Global Insider: Saudi Arabia Lacks a Long-Term Policy for Yemen’s Transition

Global Insider: Saudi Arabia Lacks a Long-Term Policy for Yemen’s Transition

In early April, former Yemeni President Ali Abdullah Saleh left Yemen for medical treatment in Saudi Arabia, an example of Saudi Arabia’s deep involvement in the political transition of its southern neighbor. In an email interview, Bernard Haykel, a professor of Near Eastern studies at Princeton, explained the mechanics and the limitations of Saudi Arabia’s influence in Yemen.

WPR: What are Saudi Arabia’s main levers of influence in Yemen?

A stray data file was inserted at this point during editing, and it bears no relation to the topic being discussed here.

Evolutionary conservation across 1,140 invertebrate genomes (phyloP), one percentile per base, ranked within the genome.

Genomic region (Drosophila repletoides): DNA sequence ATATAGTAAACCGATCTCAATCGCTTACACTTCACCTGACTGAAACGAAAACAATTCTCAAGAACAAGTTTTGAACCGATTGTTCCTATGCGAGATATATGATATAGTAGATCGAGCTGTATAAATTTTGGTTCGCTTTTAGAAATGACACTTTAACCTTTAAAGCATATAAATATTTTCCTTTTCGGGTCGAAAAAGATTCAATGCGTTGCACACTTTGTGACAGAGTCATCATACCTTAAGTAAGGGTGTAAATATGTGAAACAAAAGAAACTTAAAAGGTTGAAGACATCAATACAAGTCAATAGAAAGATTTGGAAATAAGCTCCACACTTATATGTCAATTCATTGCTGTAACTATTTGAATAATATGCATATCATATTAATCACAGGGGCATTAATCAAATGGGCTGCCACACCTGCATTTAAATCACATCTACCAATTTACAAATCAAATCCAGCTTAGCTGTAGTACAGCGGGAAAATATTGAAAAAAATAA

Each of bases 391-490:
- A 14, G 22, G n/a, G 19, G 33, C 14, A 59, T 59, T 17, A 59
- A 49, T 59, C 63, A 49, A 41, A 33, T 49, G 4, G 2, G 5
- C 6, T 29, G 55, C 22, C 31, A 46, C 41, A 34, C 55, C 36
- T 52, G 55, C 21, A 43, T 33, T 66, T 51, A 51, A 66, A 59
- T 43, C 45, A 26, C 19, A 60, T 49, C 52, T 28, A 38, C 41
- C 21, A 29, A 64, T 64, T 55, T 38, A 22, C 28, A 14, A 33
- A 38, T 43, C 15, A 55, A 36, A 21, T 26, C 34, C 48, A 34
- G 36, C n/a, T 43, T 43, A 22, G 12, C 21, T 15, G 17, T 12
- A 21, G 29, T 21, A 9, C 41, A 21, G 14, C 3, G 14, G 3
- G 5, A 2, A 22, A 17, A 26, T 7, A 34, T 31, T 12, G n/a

Bernard Haykel: Saudi Arabia has long-standing relationships with most, if not all, political, tribal and regional actors in Yemen. The principal form this relationship takes is payments offered by the Saudis to the various Yemenis. There is a "special committee" in the government of Saudi Arabia that handles these matters, and it maintains personalized connections with many Yemenis as well as an account of services rendered. In addition to financial patronage, the Saudis have considerable leverage over the Sanaa government in that Riyadh regularly provides financial support and, increasingly, fuel shipments to keep the central authority from collapsing. President Abd Rabbu Mansur Hadi, who took over after ex-President Ali Abdullah Saleh left office in February 2012, has become a Saudi protege. The problem, however, lies in Riyadh’s lack of a long-term policy for resolving Yemen's multiple and seemingly intractable problems. Financial largesse amounts to kicking the proverbial can down the road and does not address the deep structural failings of the Yemeni state nor the developmental challenges of its society.

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